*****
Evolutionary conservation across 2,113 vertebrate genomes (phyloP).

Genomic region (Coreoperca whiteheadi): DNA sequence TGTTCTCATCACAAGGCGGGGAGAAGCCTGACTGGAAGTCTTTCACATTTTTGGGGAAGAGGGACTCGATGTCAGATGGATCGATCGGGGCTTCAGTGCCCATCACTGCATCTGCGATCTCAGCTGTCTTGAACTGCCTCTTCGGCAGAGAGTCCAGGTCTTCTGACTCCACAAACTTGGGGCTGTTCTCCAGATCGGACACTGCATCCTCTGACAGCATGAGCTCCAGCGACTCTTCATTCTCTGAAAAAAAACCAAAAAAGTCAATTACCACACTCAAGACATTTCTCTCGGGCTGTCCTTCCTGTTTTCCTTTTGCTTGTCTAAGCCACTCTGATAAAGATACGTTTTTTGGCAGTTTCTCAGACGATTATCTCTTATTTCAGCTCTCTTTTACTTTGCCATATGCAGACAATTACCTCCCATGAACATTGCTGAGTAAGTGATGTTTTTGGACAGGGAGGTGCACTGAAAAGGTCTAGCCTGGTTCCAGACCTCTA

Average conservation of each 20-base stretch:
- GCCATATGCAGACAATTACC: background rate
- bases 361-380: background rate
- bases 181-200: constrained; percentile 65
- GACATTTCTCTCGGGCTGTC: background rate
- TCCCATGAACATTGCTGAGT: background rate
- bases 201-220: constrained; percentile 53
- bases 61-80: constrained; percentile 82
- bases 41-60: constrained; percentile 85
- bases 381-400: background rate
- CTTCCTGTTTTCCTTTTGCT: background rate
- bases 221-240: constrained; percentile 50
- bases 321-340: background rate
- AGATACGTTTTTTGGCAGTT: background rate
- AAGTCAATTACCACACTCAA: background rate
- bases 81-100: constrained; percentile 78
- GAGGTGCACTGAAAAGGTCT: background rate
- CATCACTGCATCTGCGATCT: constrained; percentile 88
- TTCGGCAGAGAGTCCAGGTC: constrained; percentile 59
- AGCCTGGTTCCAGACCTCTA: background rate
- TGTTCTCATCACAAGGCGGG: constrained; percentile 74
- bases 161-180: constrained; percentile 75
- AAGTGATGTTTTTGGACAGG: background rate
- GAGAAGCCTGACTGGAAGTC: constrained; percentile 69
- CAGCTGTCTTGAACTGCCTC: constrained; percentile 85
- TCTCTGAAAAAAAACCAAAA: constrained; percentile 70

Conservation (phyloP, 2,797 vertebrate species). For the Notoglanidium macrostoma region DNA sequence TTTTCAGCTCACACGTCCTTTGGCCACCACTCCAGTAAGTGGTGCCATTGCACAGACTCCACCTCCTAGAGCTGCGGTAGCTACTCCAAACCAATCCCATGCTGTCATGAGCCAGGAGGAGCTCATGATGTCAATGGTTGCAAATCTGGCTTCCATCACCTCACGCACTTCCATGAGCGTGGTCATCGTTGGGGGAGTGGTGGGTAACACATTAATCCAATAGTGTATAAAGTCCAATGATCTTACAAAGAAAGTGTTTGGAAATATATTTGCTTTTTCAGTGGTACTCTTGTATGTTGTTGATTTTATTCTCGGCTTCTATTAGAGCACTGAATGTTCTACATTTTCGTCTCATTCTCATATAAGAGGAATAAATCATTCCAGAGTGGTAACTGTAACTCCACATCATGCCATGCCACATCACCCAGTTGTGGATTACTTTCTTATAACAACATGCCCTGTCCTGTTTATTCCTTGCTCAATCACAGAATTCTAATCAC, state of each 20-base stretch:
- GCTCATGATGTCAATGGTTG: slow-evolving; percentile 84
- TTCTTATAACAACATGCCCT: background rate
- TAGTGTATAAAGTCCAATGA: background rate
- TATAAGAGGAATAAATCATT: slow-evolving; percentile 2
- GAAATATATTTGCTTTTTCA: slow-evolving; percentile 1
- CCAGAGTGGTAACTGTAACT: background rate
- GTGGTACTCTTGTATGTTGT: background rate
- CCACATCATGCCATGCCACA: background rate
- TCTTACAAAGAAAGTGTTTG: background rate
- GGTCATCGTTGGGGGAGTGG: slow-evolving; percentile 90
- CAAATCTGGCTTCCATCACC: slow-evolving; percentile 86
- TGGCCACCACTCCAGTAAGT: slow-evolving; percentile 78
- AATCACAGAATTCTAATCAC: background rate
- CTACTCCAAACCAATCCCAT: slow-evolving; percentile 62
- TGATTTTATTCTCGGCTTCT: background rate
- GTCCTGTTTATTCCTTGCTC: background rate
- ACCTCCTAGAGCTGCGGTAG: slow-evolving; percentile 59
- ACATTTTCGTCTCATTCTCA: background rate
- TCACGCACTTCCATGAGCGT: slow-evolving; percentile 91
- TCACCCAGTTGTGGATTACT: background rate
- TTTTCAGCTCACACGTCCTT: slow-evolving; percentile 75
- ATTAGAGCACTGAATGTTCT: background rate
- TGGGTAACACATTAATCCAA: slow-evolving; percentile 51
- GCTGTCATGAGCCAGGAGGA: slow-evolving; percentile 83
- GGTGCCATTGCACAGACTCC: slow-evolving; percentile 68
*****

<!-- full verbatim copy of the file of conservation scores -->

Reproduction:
Evolutionary conservation across 2,113 vertebrate genomes (phyloP).

Genomic region (Coreoperca whiteheadi): DNA sequence TGTTCTCATCACAAGGCGGGGAGAAGCCTGACTGGAAGTCTTTCACATTTTTGGGGAAGAGGGACTCGATGTCAGATGGATCGATCGGGGCTTCAGTGCCCATCACTGCATCTGCGATCTCAGCTGTCTTGAACTGCCTCTTCGGCAGAGAGTCCAGGTCTTCTGACTCCACAAACTTGGGGCTGTTCTCCAGATCGGACACTGCATCCTCTGACAGCATGAGCTCCAGCGACTCTTCATTCTCTGAAAAAAAACCAAAAAAGTCAATTACCACACTCAAGACATTTCTCTCGGGCTGTCCTTCCTGTTTTCCTTTTGCTTGTCTAAGCCACTCTGATAAAGATACGTTTTTTGGCAGTTTCTCAGACGATTATCTCTTATTTCAGCTCTCTTTTACTTTGCCATATGCAGACAATTACCTCCCATGAACATTGCTGAGTAAGTGATGTTTTTGGACAGGGAGGTGCACTGAAAAGGTCTAGCCTGGTTCCAGACCTCTA

Average conservation of each 20-base stretch:
- GCCATATGCAGACAATTACC: background rate
- bases 361-380: background rate
- bases 181-200: constrained; percentile 65
- GACATTTCTCTCGGGCTGTC: background rate
- TCCCATGAACATTGCTGAGT: background rate
- bases 201-220: constrained; percentile 53
- bases 61-80: constrained; percentile 82
- bases 41-60: constrained; percentile 85
- bases 381-400: background rate
- CTTCCTGTTTTCCTTTTGCT: background rate
- bases 221-240: constrained; percentile 50
- bases 321-340: background rate
- AGATACGTTTTTTGGCAGTT: background rate
- AAGTCAATTACCACACTCAA: background rate
- bases 81-100: constrained; percentile 78
- GAGGTGCACTGAAAAGGTCT: background rate
- CATCACTGCATCTGCGATCT: constrained; percentile 88
- TTCGGCAGAGAGTCCAGGTC: constrained; percentile 59
- AGCCTGGTTCCAGACCTCTA: background rate
- TGTTCTCATCACAAGGCGGG: constrained; percentile 74
- bases 161-180: constrained; percentile 75
- AAGTGATGTTTTTGGACAGG: background rate
- GAGAAGCCTGACTGGAAGTC: constrained; percentile 69
- CAGCTGTCTTGAACTGCCTC: constrained; percentile 85
- TCTCTGAAAAAAAACCAAAA: constrained; percentile 70

Conservation (phyloP, 2,797 vertebrate species). For the Notoglanidium macrostoma region DNA sequence TTTTCAGCTCACACGTCCTTTGGCCACCACTCCAGTAAGTGGTGCCATTGCACAGACTCCACCTCCTAGAGCTGCGGTAGCTACTCCAAACCAATCCCATGCTGTCATGAGCCAGGAGGAGCTCATGATGTCAATGGTTGCAAATCTGGCTTCCATCACCTCACGCACTTCCATGAGCGTGGTCATCGTTGGGGGAGTGGTGGGTAACACATTAATCCAATAGTGTATAAAGTCCAATGATCTTACAAAGAAAGTGTTTGGAAATATATTTGCTTTTTCAGTGGTACTCTTGTATGTTGTTGATTTTATTCTCGGCTTCTATTAGAGCACTGAATGTTCTACATTTTCGTCTCATTCTCATATAAGAGGAATAAATCATTCCAGAGTGGTAACTGTAACTCCACATCATGCCATGCCACATCACCCAGTTGTGGATTACTTTCTTATAACAACATGCCCTGTCCTGTTTATTCCTTGCTCAATCACAGAATTCTAATCAC, state of each 20-base stretch:
- GCTCATGATGTCAATGGTTG: slow-evolving; percentile 84
- TTCTTATAACAACATGCCCT: background rate
- TAGTGTATAAAGTCCAATGA: background rate
- TATAAGAGGAATAAATCATT: slow-evolving; percentile 2
- GAAATATATTTGCTTTTTCA: slow-evolving; percentile 1
- CCAGAGTGGTAACTGTAACT: background rate
- GTGGTACTCTTGTATGTTGT: background rate
- CCACATCATGCCATGCCACA: background rate
- TCTTACAAAGAAAGTGTTTG: background rate
- GGTCATCGTTGGGGGAGTGG: slow-evolving; percentile 90
- CAAATCTGGCTTCCATCACC: slow-evolving; percentile 86
- TGGCCACCACTCCAGTAAGT: slow-evolving; percentile 78
- AATCACAGAATTCTAATCAC: background rate
- CTACTCCAAACCAATCCCAT: slow-evolving; percentile 62
- TGATTTTATTCTCGGCTTCT: background rate
- GTCCTGTTTATTCCTTGCTC: background rate
- ACCTCCTAGAGCTGCGGTAG: slow-evolving; percentile 59
- ACATTTTCGTCTCATTCTCA: background rate
- TCACGCACTTCCATGAGCGT: slow-evolving; percentile 91
- TCACCCAGTTGTGGATTACT: background rate
- TTTTCAGCTCACACGTCCTT: slow-evolving; percentile 75
- ATTAGAGCACTGAATGTTCT: background rate
- TGGGTAACACATTAATCCAA: slow-evolving; percentile 51
- GCTGTCATGAGCCAGGAGGA: slow-evolving; percentile 83
- GGTGCCATTGCACAGACTCC: slow-evolving; percentile 68